The Metro Mayor, Mayor and Leaders of the Liverpool City Region’s six local councils, including Knowsley, have expressed their grave concerns that the Government’s second allocation of Covid19 funding could leave the City Region hundreds of millions of pounds out of pocket.
The announcement, made by Ministry of Housing Communities and Local Government (MHCLG), shows that in this second round of funding the government has allocated £16.6 million LESS to the Liverpool City Region. That’s a reduction of 28% overall, with some areas like Knowsley being hardest hit with a 39% drop from its first allocation. This is the fifth highest cut in the whole of the UK, for the borough that is the second most deprived in the country.
In a joint response to the Government, the Leaders challenge the methodology behind the second allocation which is based purely on population count as opposed to whether areas actually need extra support from Government. This is a different approach to the first round of funding that recognised the pressures individual areas were facing.
As a result, those areas which need more have lost out, and the impact has been significant across the City Region, specifically when it comes to social care.
Cllr Graham Morgan, Leader of Knowsley Council, said: “I simply cannot fathom the logic that says an area already disadvantaged by deprivation should get less funding to tackle the devastating impact of Coronavirus than a very affluent one, where residents are much less reliant of the support of their local council. In Knowsley, we’re already forecasting that our response to the Coronavirus outbreak will be in the region of £20m – and we have no idea yet how long this crisis will last.
“In working out the funding to be provided based on an arbitrary population count, the Government is failing to take into account any of the local needs and challenges. They were able to make that assessment in allocating the first round of funding, so what has changed?
“Here in Knowsley we have a high number of families who are now almost entirely dependent on the support we are providing to feed their families. The pressures on our adult social care system are immense. When the Government is leaning so heavily on local authorities to deliver the support that is needed, the very least they can do is make sure we are funded adequately to do it.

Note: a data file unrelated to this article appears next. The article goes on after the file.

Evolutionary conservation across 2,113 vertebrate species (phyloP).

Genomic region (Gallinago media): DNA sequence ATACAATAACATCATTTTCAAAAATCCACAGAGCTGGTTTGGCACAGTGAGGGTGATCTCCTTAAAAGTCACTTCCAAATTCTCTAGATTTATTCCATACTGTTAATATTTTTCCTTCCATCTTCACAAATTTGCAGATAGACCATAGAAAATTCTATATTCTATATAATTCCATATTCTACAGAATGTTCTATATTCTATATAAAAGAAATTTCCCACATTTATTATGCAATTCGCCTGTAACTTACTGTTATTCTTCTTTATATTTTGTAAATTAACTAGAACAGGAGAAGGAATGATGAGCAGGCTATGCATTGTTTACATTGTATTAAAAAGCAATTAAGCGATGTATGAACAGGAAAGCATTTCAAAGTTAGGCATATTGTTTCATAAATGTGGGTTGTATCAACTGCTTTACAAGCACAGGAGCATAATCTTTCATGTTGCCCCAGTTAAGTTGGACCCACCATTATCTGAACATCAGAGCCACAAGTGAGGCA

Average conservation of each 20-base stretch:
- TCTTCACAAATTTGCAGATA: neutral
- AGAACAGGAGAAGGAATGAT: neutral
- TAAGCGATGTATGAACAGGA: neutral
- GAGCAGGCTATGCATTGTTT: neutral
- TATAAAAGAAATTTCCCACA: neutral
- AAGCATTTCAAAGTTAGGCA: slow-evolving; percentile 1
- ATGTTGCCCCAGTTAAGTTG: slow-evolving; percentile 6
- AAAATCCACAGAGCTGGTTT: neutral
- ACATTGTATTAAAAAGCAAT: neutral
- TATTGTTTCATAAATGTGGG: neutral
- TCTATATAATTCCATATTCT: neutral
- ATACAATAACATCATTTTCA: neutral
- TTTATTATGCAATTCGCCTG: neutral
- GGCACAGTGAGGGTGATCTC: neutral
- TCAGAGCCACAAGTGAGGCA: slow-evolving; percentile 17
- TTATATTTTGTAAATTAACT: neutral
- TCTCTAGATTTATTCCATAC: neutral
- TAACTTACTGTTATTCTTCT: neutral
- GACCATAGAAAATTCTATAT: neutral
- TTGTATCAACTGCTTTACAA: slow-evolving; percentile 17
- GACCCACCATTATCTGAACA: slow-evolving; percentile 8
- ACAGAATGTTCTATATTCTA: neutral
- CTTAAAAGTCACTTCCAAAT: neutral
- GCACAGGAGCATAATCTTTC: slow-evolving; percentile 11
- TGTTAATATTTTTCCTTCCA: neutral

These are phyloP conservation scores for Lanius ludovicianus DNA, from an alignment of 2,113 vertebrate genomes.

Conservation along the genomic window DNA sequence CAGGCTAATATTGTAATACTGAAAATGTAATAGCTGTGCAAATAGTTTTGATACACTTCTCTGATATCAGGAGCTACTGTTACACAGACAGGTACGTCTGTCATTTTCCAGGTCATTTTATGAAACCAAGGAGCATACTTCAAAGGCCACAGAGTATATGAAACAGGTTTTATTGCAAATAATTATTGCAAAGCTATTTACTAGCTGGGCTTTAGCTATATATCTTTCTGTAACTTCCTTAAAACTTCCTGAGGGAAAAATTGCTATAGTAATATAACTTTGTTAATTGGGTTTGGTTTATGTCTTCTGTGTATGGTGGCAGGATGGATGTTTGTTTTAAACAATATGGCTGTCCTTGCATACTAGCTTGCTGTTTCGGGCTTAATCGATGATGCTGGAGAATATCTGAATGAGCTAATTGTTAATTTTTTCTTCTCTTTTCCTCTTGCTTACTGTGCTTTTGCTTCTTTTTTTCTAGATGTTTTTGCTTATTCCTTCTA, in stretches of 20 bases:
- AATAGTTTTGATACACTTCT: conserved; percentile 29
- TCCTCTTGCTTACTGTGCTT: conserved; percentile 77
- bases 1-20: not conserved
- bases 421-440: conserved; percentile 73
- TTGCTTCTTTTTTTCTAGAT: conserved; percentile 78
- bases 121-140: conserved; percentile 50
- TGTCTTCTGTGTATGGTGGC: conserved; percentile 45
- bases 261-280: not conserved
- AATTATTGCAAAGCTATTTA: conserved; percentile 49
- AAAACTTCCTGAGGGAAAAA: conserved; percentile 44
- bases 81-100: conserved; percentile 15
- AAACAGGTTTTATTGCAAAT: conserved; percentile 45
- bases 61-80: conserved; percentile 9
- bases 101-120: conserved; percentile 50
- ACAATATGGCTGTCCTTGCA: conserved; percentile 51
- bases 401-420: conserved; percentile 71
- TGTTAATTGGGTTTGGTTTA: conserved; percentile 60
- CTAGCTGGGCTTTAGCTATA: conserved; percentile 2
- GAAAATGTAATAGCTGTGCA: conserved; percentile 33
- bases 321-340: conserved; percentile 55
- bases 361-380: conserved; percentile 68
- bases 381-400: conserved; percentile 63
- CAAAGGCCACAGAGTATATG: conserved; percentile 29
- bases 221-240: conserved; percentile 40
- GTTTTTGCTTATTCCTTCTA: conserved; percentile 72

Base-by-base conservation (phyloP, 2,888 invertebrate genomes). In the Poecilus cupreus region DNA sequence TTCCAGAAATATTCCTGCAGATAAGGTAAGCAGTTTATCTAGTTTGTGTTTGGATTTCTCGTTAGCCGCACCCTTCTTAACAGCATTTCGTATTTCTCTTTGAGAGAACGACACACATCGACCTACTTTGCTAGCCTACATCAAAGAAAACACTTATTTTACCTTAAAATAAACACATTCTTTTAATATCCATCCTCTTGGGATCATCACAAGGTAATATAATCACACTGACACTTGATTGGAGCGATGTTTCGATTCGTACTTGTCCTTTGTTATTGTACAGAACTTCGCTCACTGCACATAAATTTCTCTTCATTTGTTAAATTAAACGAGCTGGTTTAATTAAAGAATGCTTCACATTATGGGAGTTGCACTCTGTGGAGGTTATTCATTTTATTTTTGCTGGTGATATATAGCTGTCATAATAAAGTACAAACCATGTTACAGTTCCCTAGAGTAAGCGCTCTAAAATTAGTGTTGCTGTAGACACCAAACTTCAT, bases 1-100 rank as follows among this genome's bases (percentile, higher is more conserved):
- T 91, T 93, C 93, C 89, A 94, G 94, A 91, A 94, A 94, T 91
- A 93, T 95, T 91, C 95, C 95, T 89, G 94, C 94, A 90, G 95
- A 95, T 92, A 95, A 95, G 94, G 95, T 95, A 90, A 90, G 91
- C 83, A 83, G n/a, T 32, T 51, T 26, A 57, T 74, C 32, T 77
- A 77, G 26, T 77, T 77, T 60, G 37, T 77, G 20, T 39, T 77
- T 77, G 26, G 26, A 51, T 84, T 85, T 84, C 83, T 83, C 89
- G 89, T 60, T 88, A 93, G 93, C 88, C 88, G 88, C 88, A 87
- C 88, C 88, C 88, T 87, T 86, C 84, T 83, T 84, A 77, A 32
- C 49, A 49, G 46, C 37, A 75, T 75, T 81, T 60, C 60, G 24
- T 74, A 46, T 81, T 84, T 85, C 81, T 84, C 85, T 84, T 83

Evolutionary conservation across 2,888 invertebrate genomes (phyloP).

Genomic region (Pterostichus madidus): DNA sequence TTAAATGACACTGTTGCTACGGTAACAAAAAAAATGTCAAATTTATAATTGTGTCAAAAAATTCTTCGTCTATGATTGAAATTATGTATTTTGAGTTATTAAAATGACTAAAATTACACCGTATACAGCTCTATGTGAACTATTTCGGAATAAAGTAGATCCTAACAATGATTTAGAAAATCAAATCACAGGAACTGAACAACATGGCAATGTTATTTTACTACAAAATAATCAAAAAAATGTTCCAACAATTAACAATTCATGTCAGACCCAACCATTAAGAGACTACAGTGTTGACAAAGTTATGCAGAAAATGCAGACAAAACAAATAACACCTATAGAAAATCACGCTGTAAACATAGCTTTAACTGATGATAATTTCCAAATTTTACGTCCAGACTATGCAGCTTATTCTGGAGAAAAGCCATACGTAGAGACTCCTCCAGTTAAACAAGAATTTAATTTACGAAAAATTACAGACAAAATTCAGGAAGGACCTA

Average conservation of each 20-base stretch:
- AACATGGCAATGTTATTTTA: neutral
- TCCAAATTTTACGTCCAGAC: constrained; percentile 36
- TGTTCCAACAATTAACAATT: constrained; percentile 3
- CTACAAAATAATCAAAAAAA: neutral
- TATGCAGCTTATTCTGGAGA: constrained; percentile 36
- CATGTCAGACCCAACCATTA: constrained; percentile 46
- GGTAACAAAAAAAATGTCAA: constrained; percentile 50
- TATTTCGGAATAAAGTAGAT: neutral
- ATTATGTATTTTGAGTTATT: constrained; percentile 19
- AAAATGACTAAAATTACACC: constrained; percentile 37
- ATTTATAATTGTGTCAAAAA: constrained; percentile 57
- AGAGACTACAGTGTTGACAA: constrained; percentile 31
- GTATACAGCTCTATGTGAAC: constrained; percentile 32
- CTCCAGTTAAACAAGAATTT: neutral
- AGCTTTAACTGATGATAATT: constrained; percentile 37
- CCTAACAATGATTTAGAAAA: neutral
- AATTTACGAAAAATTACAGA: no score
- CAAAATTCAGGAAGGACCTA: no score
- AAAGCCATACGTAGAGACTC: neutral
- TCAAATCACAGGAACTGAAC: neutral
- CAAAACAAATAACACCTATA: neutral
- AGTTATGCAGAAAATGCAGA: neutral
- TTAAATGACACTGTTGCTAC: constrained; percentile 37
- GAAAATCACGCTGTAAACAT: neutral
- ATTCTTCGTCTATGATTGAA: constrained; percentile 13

“Because if we are left millions of pounds out of pocket – having already shouldered the impact of a decade of severe cuts to our public services – the recovery we all hope will follow this pandemic will be a very tough ask indeed.”
From both allocations, the six councils have received £102million, which is less than half of the £239million which they estimate they will need to cope with the impact of COVID-19 over just the next six months.
In addition to this, the Combined Authority is also losing around £1.2million a week – £62million over a year – and has received no additional funding at all as yet, with transport also requiring sustainable funding support.
Metro Mayor Steve Rotheram said: “Local councils and the Combined Authority are on the front line in supporting our communities through this crisis and the government is already heavily relying on them to deliver essential support and services at this time of crisis, like providing PPE, transport, social care and keeping other essential public services running.
But let’s not forget this pressure comes on top of a decade of austerity, during which local authorities budgets have been cut to the bone – especially in the City Region. The local authorities have little or no flexibility remaining to deal with the impact and pick up the potentially extreme financial burden.
“This proposed settlement falls way short of what is needed and we are now making robust representations to urge the Government to urgently reconsider the funding allocation and provide the funds we really need to tackle the crisis now – and to recover from it – together.”